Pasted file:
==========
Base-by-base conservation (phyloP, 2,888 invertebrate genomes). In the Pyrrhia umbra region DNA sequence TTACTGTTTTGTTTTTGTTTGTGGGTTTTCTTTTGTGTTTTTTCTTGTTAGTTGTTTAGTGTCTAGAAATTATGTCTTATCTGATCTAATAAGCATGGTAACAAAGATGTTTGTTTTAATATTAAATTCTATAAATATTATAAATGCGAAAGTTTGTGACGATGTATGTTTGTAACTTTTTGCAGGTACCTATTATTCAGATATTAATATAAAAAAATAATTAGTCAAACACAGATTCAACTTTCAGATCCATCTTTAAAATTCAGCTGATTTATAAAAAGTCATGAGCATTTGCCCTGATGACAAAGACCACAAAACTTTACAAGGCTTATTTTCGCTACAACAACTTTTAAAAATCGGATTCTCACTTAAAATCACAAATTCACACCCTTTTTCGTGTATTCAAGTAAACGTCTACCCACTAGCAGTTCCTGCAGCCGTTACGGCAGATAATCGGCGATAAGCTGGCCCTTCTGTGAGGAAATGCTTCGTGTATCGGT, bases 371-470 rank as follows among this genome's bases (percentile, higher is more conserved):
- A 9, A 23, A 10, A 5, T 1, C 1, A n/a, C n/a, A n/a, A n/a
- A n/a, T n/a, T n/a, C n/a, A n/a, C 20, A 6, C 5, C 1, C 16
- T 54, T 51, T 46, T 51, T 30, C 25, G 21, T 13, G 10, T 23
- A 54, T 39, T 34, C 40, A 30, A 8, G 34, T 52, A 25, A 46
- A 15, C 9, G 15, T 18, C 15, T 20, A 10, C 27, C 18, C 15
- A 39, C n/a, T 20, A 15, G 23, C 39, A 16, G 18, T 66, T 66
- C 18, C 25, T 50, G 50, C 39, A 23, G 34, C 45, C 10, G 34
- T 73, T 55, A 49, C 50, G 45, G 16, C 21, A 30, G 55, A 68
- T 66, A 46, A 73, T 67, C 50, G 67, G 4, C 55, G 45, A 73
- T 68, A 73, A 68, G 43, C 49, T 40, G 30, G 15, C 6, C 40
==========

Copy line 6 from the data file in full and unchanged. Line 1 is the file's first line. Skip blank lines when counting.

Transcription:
- A 15, C 9, G 15, T 18, C 15, T 20, A 10, C 27, C 18, C 15